Prozac during adolescence protects against despair in adulthood, study finds

January 20, 2014 by Melissa Healy

Adolescents treated with the antidepressant fluoxetine - better known by its commercial name, Prozac - appear to undergo changes in brain signaling that result in changed behavior well into adulthood, says a new study.

Adult mice and rats who were administered Prozac for a stretch of mid-adolescence responded to daunting social and physical challenges with less despair than animals who passed their teen years unmedicated, a team of researchers found. But, even as adults long separated from their antidepressant days, the Prozac veterans reacted to with greater anxiety than did the adult Prozac virgins.

The latest research, published this week in the Journal of Neuroscience, offers evidence that treatment with a selective serotonin reuptake inhibitor - an SSRI antidepressant - has long-lived effects on the developing brain. It also zeroes in on how and where fluoxetine effects those lasting changes: by modifying the cascade of chemical signals issued by the brain's ventral tegmentum - a region active in mood regulation - in stressful situations.

Yet, the new research raises more questions than it answers, since the changes in adults who were treated with Prozac as adolescents seem contradictory. Sensitivity to stress appears to predispose one to developing depression. So how does a medication that treats depression in children and teens - and that continues to protect them from depression as adults - also heighten their sensitivity to stress?

"These findings underscore the complexity of drug and intracellular manipulations in the immature brain," the authors write. Perhaps, - often treated as if they were indistinguishable - have a far more complicated relationship to one another than has been appreciated. Perhaps, they suggest, the chemical signaling changes brought about by Prozac treatment have surprising and contradictory effects somewhere else in the brain. Or perhaps the adolescent brain and the adult brain respond differently to stress, so that a Prozac effect unseen in adolescence will become evident in adulthood.

Answering such questions should be urgent, given that an estimated 5 percent of U.S. children are expected to experience a bout of major depression - and that, at last count (in 2002), some 3.9 percent of American adolescents were prescribed an antidepressant.

Wednesday's study was conducted by a team of researchers from California State University, San Bernardino; Florida State University; Mount Sinai School of Medicine; University of Maryland and the Massachusetts Institute of Technology. Starting 35 days after the animals' birth - the equivalent of mid-adolescence for such rats and mice - the researchers put large groups of undepressed animals first through a 15-day regimen either of daily Prozac or a placebo, and then returned them to live peacefully in their cages until they were adults - about 70 days old.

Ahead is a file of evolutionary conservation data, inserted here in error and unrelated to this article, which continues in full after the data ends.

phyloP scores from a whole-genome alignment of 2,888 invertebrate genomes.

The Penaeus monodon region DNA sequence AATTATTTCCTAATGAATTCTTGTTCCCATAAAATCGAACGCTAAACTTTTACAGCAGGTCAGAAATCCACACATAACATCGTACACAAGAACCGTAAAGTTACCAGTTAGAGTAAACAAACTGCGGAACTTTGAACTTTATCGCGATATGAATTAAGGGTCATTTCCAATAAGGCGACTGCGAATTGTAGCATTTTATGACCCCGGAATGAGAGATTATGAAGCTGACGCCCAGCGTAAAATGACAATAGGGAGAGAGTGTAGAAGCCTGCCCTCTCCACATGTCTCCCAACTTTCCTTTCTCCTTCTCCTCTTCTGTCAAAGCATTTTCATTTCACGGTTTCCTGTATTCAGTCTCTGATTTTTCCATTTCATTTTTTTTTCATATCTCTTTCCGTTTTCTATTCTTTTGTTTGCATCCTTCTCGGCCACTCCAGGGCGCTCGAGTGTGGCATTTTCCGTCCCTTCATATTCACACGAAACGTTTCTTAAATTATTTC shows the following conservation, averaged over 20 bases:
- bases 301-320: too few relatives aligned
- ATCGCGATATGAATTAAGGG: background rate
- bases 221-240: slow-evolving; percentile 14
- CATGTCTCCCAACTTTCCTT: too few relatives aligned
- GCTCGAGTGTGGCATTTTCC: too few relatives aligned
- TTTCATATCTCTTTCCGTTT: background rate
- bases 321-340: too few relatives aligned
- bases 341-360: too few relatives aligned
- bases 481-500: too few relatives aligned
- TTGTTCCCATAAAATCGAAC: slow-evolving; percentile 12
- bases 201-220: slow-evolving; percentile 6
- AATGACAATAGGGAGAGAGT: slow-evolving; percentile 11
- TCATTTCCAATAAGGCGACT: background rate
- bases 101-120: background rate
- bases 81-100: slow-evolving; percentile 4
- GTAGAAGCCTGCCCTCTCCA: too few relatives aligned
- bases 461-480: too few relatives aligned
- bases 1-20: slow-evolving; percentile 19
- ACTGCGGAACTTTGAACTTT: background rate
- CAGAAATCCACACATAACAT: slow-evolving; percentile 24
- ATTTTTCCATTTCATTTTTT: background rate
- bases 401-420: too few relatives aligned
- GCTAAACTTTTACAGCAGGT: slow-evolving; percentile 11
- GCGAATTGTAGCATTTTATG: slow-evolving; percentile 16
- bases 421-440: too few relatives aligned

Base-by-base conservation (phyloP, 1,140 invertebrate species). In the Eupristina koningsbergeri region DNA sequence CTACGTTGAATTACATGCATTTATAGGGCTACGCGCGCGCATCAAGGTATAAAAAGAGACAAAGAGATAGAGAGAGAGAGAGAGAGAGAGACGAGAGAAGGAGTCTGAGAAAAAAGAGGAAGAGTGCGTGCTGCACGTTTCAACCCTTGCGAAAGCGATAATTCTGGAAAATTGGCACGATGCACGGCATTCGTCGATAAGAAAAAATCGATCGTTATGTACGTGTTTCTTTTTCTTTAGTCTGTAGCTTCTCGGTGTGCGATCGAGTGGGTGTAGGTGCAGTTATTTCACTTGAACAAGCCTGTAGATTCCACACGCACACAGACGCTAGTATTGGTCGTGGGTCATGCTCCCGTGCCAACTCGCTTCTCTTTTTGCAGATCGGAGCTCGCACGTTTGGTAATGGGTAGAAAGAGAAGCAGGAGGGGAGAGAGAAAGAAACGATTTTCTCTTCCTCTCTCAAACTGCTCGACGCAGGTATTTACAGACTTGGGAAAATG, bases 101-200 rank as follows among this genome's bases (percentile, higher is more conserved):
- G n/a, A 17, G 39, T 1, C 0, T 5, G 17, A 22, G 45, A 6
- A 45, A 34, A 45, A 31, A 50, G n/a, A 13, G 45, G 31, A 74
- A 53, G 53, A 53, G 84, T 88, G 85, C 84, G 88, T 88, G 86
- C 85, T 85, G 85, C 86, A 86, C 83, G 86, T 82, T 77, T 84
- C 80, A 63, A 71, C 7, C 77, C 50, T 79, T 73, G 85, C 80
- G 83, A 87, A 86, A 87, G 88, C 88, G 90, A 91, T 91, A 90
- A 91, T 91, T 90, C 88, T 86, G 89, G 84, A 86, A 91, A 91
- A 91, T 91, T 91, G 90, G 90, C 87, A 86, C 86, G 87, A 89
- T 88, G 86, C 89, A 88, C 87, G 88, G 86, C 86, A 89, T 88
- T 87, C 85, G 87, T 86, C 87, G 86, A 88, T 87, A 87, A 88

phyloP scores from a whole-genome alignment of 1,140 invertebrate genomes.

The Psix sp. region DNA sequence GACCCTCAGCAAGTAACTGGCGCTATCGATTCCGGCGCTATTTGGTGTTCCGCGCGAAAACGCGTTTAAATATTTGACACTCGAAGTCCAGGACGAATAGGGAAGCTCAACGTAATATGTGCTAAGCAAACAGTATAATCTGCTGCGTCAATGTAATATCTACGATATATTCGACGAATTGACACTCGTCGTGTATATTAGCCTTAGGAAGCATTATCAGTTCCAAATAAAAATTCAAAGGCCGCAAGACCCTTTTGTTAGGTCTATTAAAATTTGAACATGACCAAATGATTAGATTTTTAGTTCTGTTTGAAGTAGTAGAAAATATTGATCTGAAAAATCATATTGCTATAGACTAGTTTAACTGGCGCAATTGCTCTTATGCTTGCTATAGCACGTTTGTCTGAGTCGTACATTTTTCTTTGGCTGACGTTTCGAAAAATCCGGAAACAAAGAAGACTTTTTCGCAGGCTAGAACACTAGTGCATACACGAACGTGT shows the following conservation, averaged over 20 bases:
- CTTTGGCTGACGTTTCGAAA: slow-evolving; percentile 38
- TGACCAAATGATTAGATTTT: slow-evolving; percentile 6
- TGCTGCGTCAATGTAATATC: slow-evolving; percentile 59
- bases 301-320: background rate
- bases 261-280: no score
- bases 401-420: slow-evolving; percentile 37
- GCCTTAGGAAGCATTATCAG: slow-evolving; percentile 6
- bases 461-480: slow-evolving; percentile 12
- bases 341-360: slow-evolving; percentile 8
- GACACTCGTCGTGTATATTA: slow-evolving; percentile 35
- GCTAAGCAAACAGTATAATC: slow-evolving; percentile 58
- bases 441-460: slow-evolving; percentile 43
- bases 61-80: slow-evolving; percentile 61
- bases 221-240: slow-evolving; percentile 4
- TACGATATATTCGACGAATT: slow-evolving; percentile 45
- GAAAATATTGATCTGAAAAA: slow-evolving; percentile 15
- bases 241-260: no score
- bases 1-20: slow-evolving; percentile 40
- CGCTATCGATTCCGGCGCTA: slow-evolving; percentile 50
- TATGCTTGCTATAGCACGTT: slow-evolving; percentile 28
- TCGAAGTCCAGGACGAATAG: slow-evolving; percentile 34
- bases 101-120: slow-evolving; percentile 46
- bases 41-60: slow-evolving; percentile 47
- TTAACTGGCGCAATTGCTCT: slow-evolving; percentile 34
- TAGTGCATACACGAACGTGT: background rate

The researchers then put the mice and rats through a gantlet of psychological tests that reliably reveal the presence or absence of depression and anxiety in the animals. In one that tests the animal's response to "social defeat," a mouse or rat is housed in sight of, and briefly exposed to, a highly aggressive peer every day for 10 days, then afforded the opportunity to socialize with a new, more peaceable peer. The resilient will gladly socialize; the socially beaten will withdraw to a corner. In another, mice or rats are dropped into a bowl of water from which they can't escape. The resilient keep swimming, persistent in their efforts to escape. The depressed quickly give up, exerting only enough effort to keep their nose above water to breathe.

In both of those tests, mice and rats treated with Prozac as adolescents proved significantly more resilient than those who got a placebo.

But in the elevated-plus maze, which tests anxiety behavior, rats and mice who had been treated with Prozac as adolescents showed themselves more sensitive to stress. Dropped in a maze under low-light conditions, timid, stressed animals tend to stay in enclosed areas where they feel more protected, while bolder creatures strike out for the maze's open spaces. In the current experiments, Prozac-treated animals showed greater anxiety and retreated to the maze's covered parts more than did those who had gotten placebo in their youth.

The researchers found that among mice and rats who exhibited more resilient behaviors, and those treated with Prozac, there was more evidence that a protein called brain-derived neurotrophic factor was actively at work in the ventral tegmentum. The work may help shed light on biomarkers that could predict an adolescent's propensity toward depression, and his likely response to antidepressant treatment. And it certainly underscores that medicating in adolescence has long-term effects that can change an adult's behavior in ways that are both positive and slightly worrisome.

Explore further: Scientists revisit biochemical basis for depression

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